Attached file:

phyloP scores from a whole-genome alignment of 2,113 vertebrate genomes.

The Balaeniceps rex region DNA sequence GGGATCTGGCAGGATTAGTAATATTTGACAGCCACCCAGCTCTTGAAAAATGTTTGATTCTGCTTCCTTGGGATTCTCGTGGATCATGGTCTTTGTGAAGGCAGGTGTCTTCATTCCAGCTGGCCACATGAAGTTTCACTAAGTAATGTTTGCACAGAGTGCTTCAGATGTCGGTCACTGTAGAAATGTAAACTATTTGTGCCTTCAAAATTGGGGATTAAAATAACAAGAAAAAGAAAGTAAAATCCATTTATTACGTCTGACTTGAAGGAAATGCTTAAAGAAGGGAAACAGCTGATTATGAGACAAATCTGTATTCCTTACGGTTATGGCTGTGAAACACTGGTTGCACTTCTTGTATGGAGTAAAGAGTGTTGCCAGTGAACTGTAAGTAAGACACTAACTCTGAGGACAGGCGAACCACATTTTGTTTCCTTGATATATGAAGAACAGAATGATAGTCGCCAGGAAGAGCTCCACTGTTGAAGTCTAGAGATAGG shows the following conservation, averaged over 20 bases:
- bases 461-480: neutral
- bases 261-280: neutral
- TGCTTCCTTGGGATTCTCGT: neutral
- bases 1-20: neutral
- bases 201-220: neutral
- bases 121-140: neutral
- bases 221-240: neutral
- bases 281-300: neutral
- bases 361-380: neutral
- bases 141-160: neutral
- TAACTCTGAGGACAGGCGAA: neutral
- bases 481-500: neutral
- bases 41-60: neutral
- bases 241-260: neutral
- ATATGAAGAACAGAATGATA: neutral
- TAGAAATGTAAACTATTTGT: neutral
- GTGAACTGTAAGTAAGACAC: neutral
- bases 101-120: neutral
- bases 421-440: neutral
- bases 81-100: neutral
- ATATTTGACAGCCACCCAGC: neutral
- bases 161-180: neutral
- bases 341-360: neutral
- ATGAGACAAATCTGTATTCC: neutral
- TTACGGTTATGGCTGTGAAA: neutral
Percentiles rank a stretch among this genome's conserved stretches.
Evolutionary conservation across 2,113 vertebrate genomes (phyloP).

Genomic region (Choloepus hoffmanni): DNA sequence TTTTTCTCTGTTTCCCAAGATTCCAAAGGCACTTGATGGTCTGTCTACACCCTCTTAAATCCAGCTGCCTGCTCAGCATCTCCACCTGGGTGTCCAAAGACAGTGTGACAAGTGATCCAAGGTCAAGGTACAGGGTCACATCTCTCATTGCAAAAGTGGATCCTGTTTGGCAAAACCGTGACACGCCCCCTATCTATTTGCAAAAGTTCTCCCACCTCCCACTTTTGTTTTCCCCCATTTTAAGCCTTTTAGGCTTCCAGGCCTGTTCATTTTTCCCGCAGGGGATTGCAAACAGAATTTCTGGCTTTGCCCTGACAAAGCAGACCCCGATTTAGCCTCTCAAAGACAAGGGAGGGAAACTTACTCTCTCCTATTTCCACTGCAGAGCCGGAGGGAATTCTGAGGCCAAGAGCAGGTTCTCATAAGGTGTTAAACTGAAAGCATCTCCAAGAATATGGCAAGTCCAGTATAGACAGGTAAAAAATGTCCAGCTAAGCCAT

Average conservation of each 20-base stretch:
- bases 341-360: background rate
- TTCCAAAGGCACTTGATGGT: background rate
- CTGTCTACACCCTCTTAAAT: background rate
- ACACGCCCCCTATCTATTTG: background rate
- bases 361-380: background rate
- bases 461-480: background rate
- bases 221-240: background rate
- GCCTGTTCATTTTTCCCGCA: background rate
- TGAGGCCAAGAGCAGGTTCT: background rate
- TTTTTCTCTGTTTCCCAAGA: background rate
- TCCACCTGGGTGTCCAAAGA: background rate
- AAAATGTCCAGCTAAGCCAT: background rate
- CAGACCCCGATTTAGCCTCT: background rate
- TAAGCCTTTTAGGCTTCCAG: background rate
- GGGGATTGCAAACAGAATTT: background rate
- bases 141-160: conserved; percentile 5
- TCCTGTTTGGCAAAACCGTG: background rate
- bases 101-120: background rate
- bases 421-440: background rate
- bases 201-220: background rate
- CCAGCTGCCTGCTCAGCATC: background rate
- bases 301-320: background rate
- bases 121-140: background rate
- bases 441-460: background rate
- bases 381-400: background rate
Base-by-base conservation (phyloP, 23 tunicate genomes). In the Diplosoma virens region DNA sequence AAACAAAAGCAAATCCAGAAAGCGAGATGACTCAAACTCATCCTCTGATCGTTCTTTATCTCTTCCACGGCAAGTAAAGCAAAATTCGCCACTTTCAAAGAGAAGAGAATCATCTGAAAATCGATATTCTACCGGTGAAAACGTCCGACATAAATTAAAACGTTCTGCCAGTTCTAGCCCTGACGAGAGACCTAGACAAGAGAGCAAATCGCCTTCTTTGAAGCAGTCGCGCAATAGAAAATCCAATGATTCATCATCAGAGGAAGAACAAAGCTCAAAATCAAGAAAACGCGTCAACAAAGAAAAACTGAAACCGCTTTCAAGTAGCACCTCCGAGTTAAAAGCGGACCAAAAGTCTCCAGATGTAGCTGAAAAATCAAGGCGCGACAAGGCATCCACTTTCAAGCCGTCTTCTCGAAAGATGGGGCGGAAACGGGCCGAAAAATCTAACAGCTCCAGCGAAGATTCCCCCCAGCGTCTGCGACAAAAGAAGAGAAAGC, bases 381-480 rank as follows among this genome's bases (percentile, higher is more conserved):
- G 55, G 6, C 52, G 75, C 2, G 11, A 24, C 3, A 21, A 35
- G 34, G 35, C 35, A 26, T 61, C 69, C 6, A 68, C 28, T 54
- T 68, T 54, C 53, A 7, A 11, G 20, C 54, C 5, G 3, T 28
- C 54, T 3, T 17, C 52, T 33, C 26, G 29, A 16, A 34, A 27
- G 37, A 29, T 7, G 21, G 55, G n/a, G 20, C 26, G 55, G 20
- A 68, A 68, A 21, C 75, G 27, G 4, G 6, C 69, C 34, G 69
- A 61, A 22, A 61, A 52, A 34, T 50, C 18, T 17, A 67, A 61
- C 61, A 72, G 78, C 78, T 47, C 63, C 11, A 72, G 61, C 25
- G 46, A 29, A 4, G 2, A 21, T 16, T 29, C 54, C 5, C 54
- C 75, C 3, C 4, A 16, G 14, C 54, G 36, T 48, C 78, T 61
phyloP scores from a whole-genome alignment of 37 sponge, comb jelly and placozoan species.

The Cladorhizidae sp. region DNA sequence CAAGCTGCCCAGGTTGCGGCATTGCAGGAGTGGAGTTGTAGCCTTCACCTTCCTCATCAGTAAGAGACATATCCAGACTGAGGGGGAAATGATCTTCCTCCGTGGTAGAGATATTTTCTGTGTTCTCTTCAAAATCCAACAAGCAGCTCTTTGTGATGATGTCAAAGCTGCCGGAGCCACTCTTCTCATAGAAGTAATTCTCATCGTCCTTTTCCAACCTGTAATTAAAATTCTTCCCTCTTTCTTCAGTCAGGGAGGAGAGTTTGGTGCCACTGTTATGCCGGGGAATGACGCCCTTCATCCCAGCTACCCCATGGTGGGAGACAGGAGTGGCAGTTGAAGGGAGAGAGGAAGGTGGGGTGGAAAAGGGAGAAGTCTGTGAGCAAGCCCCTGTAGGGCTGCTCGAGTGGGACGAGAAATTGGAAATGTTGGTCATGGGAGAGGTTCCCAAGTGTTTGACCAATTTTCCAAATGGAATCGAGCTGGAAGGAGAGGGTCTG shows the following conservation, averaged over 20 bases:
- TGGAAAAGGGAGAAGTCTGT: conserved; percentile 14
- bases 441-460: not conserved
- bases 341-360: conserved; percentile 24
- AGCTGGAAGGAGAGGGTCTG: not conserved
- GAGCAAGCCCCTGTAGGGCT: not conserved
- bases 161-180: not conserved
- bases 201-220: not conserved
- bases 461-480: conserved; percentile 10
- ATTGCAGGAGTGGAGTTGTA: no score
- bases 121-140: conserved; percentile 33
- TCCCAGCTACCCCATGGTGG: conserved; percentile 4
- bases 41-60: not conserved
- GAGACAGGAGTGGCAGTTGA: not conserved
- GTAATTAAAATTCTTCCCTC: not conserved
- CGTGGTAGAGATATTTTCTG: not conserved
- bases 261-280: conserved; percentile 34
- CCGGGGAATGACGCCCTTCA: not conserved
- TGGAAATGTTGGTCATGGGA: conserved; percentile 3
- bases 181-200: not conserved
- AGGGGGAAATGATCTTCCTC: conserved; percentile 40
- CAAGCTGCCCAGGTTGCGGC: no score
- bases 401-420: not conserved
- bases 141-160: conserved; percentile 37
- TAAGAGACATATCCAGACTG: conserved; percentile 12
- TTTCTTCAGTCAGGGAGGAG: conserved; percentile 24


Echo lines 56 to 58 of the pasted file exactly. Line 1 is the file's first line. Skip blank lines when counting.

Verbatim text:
- bases 381-400: background rate
Base-by-base conservation (phyloP, 23 tunicate genomes). In the Diplosoma virens region DNA sequence AAACAAAAGCAAATCCAGAAAGCGAGATGACTCAAACTCATCCTCTGATCGTTCTTTATCTCTTCCACGGCAAGTAAAGCAAAATTCGCCACTTTCAAAGAGAAGAGAATCATCTGAAAATCGATATTCTACCGGTGAAAACGTCCGACATAAATTAAAACGTTCTGCCAGTTCTAGCCCTGACGAGAGACCTAGACAAGAGAGCAAATCGCCTTCTTTGAAGCAGTCGCGCAATAGAAAATCCAATGATTCATCATCAGAGGAAGAACAAAGCTCAAAATCAAGAAAACGCGTCAACAAAGAAAAACTGAAACCGCTTTCAAGTAGCACCTCCGAGTTAAAAGCGGACCAAAAGTCTCCAGATGTAGCTGAAAAATCAAGGCGCGACAAGGCATCCACTTTCAAGCCGTCTTCTCGAAAGATGGGGCGGAAACGGGCCGAAAAATCTAACAGCTCCAGCGAAGATTCCCCCCAGCGTCTGCGACAAAAGAAGAGAAAGC, bases 381-480 rank as follows among this genome's bases (percentile, higher is more conserved):
- G 55, G 6, C 52, G 75, C 2, G 11, A 24, C 3, A 21, A 35